Montage of possums reacting to Spitfire application
The Spitfire is a self-resetting, long life toxin delivery device with separate Spitfire devices designed for possums, stoats and rats. The possum Spitfire was developed under an MBIE funded program ‘Completing the Arsenal for Possum and TB control’ (CAPTB) within the Centre for Wildlife Management and Conservation at Lincoln University. The devices were designed and built by Connovation Ltd. The result is a possum-specific toxin delivery system, capable of delivering 100 measured doses per device, which can be deployed in the field for the continuous control of possums. This device is a tree-mounted device which involves possums standing on a weight activated platform and simultaneously touching a lured upper trigger (Fig. 1), When triggered, devices dispense a measured dose of a palatable gel containing zinc phosphide onto a possum’s abdomen, possums then ingest this paste through grooming.
Over the past three years we have collected data that represents proof of concept in toxic pen trials with regards to possums grooming the toxic paste and receiving a lethal dose. We have also conducted a number of non-toxic field trials of this device which confirmed that possums successfully interact and trigger devices in field settings. The first toxic field trial of these devices was undertaken at CASS Research Station in Canterbury in 2013. This involved the deployment of 11 devices at 100 m intervals in an 11 ha Nothofagus forest site. A group of 12 possums in the vicinity of these devices were collared with VHF-mortality collars and 11/12 (~90%) of these individuals were killed over a six week period.
The next step in the research of these devices was to undertake a further field trial. Project Janszoon were able to provide funding for this trial to be undertaken in the Abel Tasman National Park. A total of 29 adult possums were live captured and radio collared to enable us to evaluate the efficacy of the devices.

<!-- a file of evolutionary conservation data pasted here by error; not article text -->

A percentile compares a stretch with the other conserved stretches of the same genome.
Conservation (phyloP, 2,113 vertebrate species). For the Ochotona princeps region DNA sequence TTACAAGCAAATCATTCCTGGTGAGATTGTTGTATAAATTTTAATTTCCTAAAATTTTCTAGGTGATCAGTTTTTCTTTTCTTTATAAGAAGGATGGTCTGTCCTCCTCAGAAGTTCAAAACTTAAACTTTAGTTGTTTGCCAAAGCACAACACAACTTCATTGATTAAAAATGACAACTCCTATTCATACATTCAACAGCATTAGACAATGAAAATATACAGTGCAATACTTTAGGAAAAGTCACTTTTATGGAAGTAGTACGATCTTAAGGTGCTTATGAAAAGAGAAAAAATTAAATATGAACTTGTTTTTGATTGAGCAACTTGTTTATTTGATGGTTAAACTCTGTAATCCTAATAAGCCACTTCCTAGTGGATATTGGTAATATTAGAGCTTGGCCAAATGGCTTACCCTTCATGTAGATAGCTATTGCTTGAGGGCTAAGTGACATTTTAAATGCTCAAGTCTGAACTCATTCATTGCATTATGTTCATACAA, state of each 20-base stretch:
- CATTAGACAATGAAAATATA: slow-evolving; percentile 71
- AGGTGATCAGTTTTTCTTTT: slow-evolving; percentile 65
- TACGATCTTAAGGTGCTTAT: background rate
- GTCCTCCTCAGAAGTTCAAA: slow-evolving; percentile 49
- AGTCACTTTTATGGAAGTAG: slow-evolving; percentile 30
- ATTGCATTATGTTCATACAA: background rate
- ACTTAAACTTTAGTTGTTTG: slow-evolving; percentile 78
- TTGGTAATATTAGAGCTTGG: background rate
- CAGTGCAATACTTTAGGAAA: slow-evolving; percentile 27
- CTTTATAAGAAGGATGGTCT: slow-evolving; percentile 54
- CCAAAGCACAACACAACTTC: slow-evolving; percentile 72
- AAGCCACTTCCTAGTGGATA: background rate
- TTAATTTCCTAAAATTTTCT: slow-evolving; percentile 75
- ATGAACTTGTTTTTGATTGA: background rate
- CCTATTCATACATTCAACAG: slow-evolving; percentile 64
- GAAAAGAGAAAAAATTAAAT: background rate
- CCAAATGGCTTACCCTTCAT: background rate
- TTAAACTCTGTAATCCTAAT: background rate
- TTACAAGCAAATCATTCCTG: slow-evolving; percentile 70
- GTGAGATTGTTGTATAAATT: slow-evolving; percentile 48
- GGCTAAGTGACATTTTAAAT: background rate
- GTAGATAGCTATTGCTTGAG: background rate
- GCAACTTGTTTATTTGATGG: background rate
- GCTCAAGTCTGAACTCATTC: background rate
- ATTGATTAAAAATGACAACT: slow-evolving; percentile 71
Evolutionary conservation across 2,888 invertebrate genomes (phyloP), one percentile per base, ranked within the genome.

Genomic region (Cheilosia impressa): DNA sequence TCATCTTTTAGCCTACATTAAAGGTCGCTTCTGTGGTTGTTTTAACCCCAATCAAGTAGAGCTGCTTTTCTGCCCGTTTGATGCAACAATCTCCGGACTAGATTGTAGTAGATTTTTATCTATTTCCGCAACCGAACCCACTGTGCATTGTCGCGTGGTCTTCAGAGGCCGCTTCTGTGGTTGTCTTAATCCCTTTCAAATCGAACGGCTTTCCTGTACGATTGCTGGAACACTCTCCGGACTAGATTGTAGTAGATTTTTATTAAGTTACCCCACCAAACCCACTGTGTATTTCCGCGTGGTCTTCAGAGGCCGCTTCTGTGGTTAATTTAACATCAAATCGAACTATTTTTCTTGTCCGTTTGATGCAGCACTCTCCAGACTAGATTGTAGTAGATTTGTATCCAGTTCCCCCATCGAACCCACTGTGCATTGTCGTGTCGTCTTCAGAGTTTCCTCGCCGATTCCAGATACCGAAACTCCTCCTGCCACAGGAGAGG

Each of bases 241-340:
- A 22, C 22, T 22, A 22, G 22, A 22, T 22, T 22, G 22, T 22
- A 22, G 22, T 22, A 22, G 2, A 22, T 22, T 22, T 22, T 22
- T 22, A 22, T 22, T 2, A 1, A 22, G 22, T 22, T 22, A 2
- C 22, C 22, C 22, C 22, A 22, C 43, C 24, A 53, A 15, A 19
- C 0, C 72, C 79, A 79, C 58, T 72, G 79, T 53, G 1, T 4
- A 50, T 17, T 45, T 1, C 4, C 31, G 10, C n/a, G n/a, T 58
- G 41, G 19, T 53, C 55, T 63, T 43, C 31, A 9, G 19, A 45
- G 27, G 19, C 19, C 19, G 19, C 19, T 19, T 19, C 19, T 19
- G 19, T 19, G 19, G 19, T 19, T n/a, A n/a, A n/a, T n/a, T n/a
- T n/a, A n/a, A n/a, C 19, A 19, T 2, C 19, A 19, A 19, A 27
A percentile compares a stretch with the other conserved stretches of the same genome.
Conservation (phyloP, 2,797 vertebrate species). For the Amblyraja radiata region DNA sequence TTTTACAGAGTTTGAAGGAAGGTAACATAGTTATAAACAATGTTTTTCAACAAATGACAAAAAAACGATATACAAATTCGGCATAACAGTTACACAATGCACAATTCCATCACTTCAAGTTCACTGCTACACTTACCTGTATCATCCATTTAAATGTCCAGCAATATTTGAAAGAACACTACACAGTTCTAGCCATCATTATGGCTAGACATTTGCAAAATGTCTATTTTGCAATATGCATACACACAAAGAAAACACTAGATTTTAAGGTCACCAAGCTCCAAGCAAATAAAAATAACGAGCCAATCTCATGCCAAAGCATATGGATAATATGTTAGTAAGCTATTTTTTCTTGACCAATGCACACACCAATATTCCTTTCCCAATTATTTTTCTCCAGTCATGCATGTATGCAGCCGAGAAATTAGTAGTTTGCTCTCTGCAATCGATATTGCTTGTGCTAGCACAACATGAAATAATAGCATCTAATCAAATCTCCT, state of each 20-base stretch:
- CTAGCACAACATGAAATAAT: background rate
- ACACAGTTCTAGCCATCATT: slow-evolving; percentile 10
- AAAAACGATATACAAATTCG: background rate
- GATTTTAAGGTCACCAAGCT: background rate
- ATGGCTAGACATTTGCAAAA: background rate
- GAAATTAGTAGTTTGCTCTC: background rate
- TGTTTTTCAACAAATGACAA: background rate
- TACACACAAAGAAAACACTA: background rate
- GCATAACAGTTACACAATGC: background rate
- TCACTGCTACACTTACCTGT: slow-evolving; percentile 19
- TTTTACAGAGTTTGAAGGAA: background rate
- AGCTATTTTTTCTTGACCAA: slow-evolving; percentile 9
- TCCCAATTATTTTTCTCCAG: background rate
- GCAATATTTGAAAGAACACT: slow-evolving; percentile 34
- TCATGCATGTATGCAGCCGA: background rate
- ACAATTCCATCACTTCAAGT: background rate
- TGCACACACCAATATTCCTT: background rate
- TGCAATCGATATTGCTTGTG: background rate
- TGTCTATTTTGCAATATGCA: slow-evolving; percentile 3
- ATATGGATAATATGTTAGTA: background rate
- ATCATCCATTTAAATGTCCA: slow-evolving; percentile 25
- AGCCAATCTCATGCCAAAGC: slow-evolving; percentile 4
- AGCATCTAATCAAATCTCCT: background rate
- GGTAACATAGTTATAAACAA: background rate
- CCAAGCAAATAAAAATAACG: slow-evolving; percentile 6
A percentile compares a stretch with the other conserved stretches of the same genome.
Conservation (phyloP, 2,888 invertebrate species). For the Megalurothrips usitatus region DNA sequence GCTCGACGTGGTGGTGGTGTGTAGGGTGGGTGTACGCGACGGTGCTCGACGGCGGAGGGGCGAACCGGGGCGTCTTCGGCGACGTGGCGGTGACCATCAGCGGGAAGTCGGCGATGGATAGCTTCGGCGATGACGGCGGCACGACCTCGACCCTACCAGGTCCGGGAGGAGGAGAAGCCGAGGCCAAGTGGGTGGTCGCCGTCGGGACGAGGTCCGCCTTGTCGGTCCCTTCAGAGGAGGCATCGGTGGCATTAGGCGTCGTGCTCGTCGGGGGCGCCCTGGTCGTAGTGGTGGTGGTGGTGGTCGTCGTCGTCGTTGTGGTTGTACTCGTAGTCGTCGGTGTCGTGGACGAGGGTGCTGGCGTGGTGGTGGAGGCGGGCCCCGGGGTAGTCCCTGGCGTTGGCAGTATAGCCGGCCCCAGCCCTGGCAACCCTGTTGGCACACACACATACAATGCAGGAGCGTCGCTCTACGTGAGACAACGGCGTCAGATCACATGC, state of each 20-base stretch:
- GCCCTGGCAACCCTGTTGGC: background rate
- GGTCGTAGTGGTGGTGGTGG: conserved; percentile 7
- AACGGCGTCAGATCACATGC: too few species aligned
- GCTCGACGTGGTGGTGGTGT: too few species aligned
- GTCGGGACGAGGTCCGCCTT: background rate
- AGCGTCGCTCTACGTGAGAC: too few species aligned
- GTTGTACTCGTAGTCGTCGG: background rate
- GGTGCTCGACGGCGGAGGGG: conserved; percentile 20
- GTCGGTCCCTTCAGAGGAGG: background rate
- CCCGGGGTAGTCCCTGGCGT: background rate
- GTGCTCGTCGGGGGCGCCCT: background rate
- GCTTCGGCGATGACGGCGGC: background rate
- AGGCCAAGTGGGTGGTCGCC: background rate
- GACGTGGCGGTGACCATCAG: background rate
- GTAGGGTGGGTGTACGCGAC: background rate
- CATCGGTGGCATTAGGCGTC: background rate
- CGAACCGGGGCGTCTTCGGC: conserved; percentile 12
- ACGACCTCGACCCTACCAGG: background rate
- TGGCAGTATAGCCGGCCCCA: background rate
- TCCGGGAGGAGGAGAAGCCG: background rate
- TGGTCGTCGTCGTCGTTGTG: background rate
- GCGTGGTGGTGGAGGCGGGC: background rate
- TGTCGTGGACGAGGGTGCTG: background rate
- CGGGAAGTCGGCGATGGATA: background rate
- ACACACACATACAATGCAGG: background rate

A total of 32 Spitfires were deployed across a peninsula. Each Spitfire was mounted on a tree with a motion activated camera set up at each site to monitor possum interactions. The trial has been running for 4 months and a total of 56 possums (15 collared and 41 uncollared) have successfully triggered the devices and been sprayed with toxic gel. These interactions were recorded on the motion activated cameras, verified by the counter on the Spitfire and further backed up by collared possums that were sprayed being radio-tracked to locate their carcasses and recover the collars.
In all trials to date, every possum that has triggered the Spitfire unit and has been sprayed has groomed the gel and ingested a toxic dose of zinc phosphide. From these observations it is more than likely that all uncollared possums sprayed by the Spitfire have died and waxtag® monitoring will also enable us to verify this population reduction.
The field trial is ongoing and we will continue to provide updates on its progress in the new year.
Annual New Zealand Ecology Society Conference – Palmerston North November 2014
Connovation Ltd was represented at this annual event by our Research Director Lee Shapiro where he presented results from field trials of our resetting possum toxin delivery device – The Spitfire. He joined fellow researchers from Lincoln University who presented results from trials with Spitfire devices for stoats, rats and ferrets. The Conference was attending by several hundred ecologists and restoration biologists from all over NZ and Australia.